Professor J. Sandborg; Associate Professor Marsh; Assistant Professor Blaha; Teaching Associates Bachelder, M. Sandborg, Weinstein; Senior Lecturer Kemper, LeFever; Lecturers Bithell, Golladay, Moe, Pace, Ranelli
A Bachelor of Arts degree with a major in music requires the completion of a minimum of 11 1/2 units, including, seven units of core courses beyond Music 150, three units of applied music, and one unit of Senior Project.
Major in Music
CORE COURSES (seven units)
SENIOR PROJECT (one unit total)
By the middle of their junior year, students, in consultation with the music faculty, declare their area of concentration (composition, performance, research). By the end of their junior year, students propose a senior project based on these guidelines:
1. Performance: A public recital of no less than 60 minutes in length, with at least three style periods represented (including 20th century). Students will enroll in the appropriate applied music instruction course (one-quarter unit) during Fall of their senior year, and MUSC 420 (one half unit) and a second one quarter unit of applied music instruction during Spring of their senior year.
2. Composition: Creation of an original work or works, presented to the public and introduced by the composer. Students will enroll in MUSA 104 (one-quarter unit) during Fall of their senior year, and MUSC 420 (one-half unit) and MUSA 104 (one-quarter unit) during Spring of their senior year.
3. Research: An original thesis tailored to the students special interests, pursued in consultation with a music faculty member, and culminating in a public lecture. Students will enroll in either MUSC 420 and 422 (two one-half unit courses) or MUSC 421 (a one unit course) during their senior year.
Students may, in consultation with the faculty, propose a senior project combining more than one area of concentration (e.g., performance and composition, performance and research, composition and research).
Applied Music (three units)
Satisfactory completion of at least five one-quarter units of Applied Music Instruction (voice, keyboard, instrumental, composition), and at least seven one-quarter units of Applied Music Ensemble (chamber, choral, jazz, etc.). Individual studios or areas of concentration may require additional one quarter units of Applied Music. Descriptions of the skill levels and literature of these courses are available from the department.
Applied Music Instruction
Applied music instruction includes voice, keyboard, instrumental, and composition lessons. Each lesson is one hour per week.
Applied Music Ensemble
Roanoke College ensembles include Concert Choir, Womens Chorus, Wind Ensemble, Jazz Ensemble and various Chamber Ensembles.
MUSIC JURIES AND OTHER REQUIREMENTS
Juries are held at the end of each semester. Juries are intended for monitoring the progress of students enrolled in MUSA courses, especially those who wish to concentrate in music performance.
In consultation with music faculty, all students majoring in music must demonstrate appropriate progress in their applied studies. All students majoring in music (performance, composition, research) must pass the Music Areas piano proficiency exams before graduation. These exams may be taken any time after completion of MUSC 252. Students who do not pass these exams by the end of their sophomore year may be required to enroll in MUSA 102 (applied piano instruction) until the proficiency exam can be passed.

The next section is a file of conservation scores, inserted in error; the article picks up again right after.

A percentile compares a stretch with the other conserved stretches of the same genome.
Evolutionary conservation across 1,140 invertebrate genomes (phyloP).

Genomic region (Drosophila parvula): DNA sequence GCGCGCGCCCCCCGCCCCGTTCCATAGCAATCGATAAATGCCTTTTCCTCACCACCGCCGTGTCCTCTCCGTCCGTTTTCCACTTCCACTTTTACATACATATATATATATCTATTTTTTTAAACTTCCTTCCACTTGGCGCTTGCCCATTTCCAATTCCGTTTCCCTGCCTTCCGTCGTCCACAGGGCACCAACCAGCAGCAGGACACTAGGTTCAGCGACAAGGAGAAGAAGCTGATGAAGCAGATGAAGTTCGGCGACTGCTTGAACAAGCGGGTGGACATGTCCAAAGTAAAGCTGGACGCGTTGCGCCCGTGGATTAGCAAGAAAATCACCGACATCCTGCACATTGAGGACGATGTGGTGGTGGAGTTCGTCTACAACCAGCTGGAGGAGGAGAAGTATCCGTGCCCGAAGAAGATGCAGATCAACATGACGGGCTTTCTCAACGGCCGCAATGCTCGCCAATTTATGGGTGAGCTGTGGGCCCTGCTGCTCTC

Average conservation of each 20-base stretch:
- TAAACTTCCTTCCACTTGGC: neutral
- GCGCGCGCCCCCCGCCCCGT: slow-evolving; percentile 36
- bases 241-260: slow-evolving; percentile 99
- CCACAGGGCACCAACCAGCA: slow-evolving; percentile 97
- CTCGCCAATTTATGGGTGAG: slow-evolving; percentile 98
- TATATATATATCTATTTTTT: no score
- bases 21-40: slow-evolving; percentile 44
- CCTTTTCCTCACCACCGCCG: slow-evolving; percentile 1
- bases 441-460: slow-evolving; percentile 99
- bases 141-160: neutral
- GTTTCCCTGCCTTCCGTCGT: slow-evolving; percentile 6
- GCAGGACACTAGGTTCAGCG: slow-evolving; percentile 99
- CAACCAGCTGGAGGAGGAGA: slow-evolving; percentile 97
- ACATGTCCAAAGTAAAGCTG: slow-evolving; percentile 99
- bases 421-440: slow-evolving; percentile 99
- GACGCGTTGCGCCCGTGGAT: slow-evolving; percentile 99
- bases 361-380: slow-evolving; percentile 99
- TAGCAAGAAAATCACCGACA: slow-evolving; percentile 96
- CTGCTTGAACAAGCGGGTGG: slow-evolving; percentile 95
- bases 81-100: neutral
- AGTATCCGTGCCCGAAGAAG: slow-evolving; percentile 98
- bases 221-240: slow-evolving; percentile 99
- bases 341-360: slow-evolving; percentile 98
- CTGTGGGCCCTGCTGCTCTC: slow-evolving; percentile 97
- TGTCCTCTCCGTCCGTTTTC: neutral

Attendance and/or participation in department activities such as seminars, master classes, and recitals, are required of all Music major and minor students.
Minor in Music
A minor in music consists of seven units, including the following five units of core course work: MUSC 251, 252, 261, 262; and either MUSC 321 or MUSC 350 or MUSC 360. MUSC 150 or competency is a prerequisite for MUSC 251. In addition, a minimum of four one-quarter units of applied music instruction and a minimum of four one-quarter units of applied music ensemble must be completed successfully.
105 Class Voice
Fundamentals of voice production including breath control, tone quality,
range extension, flexibility, diction, and sight reading. Experiences
include singing group exercises, solo songs of all styles, sight reading,
and listening to recordings. (May be repeated for credit. This course
does not count for credit toward the music major or minor.) (1/4)
106 Class Piano
An introduction to functional keyboard skills including transposition, sight-reading, harmonization, and improvisation. Open to all interested students. (1/4)
107 Studio Guitar
Jazz and rock styles of guitar taught on beginning, intermediate, and
advanced levels in a group context. Chords, solo techniques, and basic
musical concepts will be covered in a one-hour, group session each week.
(May be repeated for credit. This course does not count for credit toward
the music major or minor.) (1/4)
110 Preparation for Music
Studies in music relating to its use in the classroom, grades one through
111 Concert Choir